Justin Trudeau’s emergency law not the same as the one his father invoked in 1970s


Published February 15, 2022 at 6:39 pm

MONTREAL — The similarities between Prime Minister Justin Trudeau’s decision to invoke the Emergencies Act on Monday and his father’s use of a previous emergency law more than 50 years ago wasn’t lost on Quebec Premier François Legault.

“Of course I thought about that, what happened with the father in 1970,” Legault told reporters this week.

Then-prime minister Pierre Trudeau invoked the War Measures Act on Oct. 16, 1970, at the request of premier Robert Bourassa and Montreal mayor Jean Drapeau, after British diplomat James Cross and Quebec deputy premier Pierre Laporte were abducted by the Front de libération du Québec, a militant group that wasn’t shy about using violence to establish a Quebec state.

In 2020, Legault called on Justin Trudeau to apologize for the measures his father took by deploying the military in the province and arresting hundreds of Quebecers.

On Monday, Justin Trudeau said his government needed the Emergencies Act’s extraordinary powers to end blockades that are threatening Canada’s supply chains, economic security and trading relationships. It was the first time the law has been used since it replaced the War Measures Act in 1988.

While a prime minister named Trudeau using emergency powers may bring back memories of the October Crisis, experts say the Emergencies Act and the War Measures Act are separate laws used in different contexts.

The use of the War Measures Act led to the arrest of nearly 500 people — the vast majority were never charged with any crime — and to thousands of warrantless searches in Quebec

Daniel Béland, director of the McGill Institute for the Study of Canada, said that period of history is “still perceived as a wound, as a source of collective trauma. Most Quebecers find that all these arrests and searches were abuses of power.”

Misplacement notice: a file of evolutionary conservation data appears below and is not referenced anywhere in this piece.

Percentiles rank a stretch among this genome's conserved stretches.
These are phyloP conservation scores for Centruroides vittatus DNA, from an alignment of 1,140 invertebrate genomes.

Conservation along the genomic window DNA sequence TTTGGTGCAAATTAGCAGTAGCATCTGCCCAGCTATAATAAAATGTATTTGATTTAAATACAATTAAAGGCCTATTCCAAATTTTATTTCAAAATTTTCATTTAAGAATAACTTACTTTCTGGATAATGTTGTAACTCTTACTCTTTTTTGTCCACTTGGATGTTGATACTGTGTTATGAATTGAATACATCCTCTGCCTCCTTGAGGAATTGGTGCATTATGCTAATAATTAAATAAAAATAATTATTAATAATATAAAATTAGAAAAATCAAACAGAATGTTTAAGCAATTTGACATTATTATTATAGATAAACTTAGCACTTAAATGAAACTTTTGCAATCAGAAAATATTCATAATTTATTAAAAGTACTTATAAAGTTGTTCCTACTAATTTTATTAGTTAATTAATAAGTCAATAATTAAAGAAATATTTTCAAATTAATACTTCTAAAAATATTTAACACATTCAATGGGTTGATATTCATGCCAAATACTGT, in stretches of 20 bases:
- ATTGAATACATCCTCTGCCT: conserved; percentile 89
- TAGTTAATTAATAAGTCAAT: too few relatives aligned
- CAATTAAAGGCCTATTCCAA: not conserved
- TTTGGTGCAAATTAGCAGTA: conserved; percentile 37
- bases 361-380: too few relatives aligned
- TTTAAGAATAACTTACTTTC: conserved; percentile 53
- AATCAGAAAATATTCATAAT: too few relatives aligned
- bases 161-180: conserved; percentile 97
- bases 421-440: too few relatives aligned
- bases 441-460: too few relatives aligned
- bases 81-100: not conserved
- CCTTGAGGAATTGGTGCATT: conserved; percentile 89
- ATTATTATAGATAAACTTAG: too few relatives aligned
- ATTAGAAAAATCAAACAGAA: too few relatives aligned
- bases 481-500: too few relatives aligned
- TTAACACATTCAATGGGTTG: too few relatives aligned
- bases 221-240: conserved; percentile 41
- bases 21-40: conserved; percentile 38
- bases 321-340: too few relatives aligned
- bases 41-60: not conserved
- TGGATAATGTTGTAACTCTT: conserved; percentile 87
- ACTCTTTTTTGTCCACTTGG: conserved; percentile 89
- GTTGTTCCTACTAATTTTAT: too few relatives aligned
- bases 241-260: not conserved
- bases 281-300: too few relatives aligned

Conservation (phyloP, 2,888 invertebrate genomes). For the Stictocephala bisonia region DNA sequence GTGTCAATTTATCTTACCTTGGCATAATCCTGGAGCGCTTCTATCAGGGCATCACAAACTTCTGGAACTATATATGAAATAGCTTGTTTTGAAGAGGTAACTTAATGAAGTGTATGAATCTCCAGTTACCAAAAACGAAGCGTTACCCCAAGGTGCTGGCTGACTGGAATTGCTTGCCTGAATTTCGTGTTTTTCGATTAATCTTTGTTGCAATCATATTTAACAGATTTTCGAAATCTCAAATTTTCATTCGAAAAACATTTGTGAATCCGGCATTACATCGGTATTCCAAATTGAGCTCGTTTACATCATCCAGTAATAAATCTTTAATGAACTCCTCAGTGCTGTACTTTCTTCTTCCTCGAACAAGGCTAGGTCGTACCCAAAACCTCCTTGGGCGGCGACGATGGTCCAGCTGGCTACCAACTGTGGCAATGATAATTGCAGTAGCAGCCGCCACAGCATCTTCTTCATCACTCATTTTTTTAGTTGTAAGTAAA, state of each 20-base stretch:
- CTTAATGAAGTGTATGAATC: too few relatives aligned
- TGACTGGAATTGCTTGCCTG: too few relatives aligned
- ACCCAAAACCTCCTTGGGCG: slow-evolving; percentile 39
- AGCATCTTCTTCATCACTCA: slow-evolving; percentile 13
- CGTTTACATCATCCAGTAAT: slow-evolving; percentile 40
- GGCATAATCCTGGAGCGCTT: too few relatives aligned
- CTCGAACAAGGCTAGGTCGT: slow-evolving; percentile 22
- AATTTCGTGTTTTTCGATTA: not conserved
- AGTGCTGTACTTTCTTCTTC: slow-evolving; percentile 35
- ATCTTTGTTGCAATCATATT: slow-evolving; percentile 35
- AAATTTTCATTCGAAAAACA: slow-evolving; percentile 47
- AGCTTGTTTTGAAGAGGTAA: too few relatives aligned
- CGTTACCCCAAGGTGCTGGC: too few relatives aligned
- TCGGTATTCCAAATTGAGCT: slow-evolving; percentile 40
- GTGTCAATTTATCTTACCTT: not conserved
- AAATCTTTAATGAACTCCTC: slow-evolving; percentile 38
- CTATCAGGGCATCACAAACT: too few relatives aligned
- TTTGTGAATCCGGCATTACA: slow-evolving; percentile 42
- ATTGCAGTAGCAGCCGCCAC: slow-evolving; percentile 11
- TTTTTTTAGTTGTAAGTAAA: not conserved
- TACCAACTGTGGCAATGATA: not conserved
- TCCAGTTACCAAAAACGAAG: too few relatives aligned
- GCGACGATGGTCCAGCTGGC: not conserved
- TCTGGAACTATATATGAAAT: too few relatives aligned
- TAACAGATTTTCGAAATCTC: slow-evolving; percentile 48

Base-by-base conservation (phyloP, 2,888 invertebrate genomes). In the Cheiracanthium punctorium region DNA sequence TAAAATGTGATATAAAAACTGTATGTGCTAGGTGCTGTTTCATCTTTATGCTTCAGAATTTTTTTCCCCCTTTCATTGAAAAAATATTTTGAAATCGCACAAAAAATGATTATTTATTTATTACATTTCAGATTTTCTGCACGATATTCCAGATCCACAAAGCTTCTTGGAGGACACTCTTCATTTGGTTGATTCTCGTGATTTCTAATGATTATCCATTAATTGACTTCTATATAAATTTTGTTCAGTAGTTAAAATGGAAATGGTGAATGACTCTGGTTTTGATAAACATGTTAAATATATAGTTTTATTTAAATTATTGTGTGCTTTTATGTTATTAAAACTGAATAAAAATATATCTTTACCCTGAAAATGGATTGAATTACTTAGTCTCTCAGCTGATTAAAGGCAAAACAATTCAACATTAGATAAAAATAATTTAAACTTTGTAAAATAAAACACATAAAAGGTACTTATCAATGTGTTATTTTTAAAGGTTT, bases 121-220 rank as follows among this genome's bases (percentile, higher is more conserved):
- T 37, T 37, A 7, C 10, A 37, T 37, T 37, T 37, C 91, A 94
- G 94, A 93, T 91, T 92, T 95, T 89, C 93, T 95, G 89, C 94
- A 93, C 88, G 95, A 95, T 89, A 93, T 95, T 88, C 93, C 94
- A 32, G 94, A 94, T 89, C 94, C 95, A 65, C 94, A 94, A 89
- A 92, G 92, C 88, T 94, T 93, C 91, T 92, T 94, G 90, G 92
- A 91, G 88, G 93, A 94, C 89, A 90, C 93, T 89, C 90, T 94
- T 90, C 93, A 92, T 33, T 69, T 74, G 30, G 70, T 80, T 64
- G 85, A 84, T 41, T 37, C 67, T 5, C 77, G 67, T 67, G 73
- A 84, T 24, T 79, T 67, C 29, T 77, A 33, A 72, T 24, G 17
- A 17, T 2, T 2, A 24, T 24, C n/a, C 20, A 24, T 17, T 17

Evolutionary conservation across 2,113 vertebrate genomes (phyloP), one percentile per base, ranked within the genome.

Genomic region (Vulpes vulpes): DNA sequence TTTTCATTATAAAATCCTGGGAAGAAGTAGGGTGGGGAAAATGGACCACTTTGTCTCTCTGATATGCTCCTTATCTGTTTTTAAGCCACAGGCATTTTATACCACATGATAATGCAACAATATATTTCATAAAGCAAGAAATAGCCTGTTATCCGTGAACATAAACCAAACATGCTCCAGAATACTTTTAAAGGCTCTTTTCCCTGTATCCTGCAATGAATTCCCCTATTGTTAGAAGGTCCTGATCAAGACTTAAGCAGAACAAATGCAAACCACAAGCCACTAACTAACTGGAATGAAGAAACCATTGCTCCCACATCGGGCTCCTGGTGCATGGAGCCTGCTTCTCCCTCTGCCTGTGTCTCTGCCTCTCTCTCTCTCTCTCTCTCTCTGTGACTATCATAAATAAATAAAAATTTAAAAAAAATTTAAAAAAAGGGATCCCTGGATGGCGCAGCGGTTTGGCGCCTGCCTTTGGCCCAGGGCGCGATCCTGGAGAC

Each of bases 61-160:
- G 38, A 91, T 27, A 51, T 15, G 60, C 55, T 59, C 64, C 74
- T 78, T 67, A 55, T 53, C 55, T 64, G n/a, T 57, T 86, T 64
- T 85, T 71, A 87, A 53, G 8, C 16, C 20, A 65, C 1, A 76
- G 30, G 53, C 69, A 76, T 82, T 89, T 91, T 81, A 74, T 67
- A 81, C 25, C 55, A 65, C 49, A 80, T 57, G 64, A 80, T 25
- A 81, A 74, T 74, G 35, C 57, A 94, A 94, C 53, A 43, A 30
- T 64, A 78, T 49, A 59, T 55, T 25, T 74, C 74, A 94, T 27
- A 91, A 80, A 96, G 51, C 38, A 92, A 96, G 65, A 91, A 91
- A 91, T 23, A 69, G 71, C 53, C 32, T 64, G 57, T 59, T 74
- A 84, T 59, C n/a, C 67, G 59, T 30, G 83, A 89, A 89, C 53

The Emergencies Act grants the federal government temporary powers, including the right to prohibit certain public assemblies such as blockades, the ability to prohibit the use of money to support the blockades, and the ability to impose fines or imprisonment for contravening any of the measures declared under the public order emergency.

The act, however, doesn’t give the government sweeping powers in the same way the War Measures Act did, Béland said, adding that Canada’s Charter of Rights and Freedoms didn’t exist in 1970. The Charter still applies to actions taken under the new emergency law, he explained.

“What we have here is a different constitutional and legal framework than we had in 1970,” Béland said. 

There’s another big difference, he added. 

“The military, at least so far, is not involved in what Trudeau is doing now. It was front and centre in October 1970 in Quebec.”

Patrick Taillon, a law professor at Université Laval, said that while the Emergencies Act has more checks and balances than the War Measures Act, it still gives the government broad powers. Parliament must approve the use of the Emergencies Act within seven days, which will require a debate in the House of Commons, and the law requires that provinces be consulted before it is used, he said.

Taillon said it’s not clear that the bar for invoking the Emergencies Act has been met. That law, he said, can be invoked when provinces are unable to solve an emergency and the normal laws of the country are insufficient to address the problem.

And while Trudeau’s decision to use the emergencies law will open him up to political criticism, the courts will likely side with the government because they have generally ruled that it’s up to politicians to decide what constitutes an emergency, Taillon added.

Ian McKay, chair of the L.R. Wilson Institute for Canadian History at McMaster University, said Canada has never really grappled with the legacy of the War Measures Act and he worries about the use of the Emergencies Act. 

The use of the War Measures Act was supported by most Canadians, McKay said. After it was lifted, he added, the RCMP continued to target Quebec nationalists, burning down a barn, engaging in illegal wiretaps and committing other civil liberties violations.

“I think there’s a strong tendency in Canada to allow the state to do this sort of thing and never fully account for it,” McKay said. “And then, maybe, after a half-century, we issue some formal apologies.”

“There’s a real reluctance in Canada to face this history of the state acting in an exceptional situation.”

This report by The Canadian Press was first published Feb. 15, 2022. 


This story was produced with the financial assistance of the Facebook and Canadian Press News Fellowship.

Jacob Serebrin, The Canadian Press

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